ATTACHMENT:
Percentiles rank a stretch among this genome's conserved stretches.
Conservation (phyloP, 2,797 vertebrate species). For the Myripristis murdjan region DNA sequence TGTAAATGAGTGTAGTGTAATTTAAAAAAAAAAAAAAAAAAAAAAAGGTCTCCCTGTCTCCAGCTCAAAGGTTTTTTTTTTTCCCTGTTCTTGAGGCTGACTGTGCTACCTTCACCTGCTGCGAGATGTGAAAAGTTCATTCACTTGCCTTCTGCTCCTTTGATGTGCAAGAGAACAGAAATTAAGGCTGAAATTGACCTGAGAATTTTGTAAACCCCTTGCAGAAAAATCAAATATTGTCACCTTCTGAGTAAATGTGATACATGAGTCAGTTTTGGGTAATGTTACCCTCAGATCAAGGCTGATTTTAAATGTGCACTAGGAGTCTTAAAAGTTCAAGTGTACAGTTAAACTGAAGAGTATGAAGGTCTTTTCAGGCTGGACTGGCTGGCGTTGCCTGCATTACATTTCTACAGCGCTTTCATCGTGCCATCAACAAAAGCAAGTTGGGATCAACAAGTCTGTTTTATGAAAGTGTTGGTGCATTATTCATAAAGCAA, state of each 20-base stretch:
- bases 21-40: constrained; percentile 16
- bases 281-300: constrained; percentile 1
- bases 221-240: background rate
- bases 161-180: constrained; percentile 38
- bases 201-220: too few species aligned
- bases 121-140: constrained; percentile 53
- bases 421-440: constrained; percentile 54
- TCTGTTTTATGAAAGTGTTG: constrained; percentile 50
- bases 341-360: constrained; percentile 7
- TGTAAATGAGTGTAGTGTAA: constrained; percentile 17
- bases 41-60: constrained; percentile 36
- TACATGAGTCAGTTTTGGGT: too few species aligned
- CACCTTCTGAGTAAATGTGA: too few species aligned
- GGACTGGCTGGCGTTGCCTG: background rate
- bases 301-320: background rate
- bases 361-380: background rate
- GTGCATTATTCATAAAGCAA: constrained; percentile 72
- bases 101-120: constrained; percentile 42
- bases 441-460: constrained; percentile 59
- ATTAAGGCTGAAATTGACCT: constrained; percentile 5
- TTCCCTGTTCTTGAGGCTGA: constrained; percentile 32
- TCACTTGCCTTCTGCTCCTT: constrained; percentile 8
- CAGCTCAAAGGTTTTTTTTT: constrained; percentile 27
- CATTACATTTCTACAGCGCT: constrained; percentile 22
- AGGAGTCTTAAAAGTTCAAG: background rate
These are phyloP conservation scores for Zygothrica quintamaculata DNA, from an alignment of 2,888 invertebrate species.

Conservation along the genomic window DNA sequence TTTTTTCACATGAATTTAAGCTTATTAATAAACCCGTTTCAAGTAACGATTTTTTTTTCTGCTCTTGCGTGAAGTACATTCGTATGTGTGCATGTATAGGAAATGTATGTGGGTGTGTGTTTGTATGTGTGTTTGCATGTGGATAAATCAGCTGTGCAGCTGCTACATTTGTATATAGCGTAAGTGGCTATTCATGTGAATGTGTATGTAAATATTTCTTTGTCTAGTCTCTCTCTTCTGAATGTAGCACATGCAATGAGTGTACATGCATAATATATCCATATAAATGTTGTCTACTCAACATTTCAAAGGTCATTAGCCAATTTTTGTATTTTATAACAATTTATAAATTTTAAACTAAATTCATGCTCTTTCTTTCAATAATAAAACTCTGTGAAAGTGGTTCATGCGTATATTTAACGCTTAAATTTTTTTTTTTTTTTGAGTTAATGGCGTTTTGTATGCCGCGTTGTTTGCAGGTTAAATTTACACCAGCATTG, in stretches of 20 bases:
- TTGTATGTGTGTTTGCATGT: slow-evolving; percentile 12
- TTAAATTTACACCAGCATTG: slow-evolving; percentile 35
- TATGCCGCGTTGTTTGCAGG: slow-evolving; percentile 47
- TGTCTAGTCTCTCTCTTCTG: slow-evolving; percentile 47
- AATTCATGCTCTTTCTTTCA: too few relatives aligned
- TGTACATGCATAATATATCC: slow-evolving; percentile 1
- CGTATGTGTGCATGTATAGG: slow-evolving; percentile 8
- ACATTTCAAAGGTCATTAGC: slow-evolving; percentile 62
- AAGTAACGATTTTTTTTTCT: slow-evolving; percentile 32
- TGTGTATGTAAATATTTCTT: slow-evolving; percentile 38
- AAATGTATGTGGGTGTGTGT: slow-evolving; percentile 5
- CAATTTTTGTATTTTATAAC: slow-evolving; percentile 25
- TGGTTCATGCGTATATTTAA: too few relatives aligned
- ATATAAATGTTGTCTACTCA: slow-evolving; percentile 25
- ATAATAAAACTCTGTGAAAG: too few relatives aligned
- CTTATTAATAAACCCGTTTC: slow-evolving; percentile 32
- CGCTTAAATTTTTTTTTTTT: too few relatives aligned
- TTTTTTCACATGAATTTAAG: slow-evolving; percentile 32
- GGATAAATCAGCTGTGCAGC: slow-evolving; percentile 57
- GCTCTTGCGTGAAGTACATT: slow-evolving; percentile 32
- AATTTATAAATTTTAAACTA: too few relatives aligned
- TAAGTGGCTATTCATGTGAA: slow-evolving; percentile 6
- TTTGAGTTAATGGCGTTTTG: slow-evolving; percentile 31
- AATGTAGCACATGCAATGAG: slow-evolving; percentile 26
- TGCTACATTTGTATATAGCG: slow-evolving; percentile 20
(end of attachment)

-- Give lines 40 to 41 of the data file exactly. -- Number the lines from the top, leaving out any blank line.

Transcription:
- AAATGTATGTGGGTGTGTGT: slow-evolving; percentile 5
- CAATTTTTGTATTTTATAAC: slow-evolving; percentile 25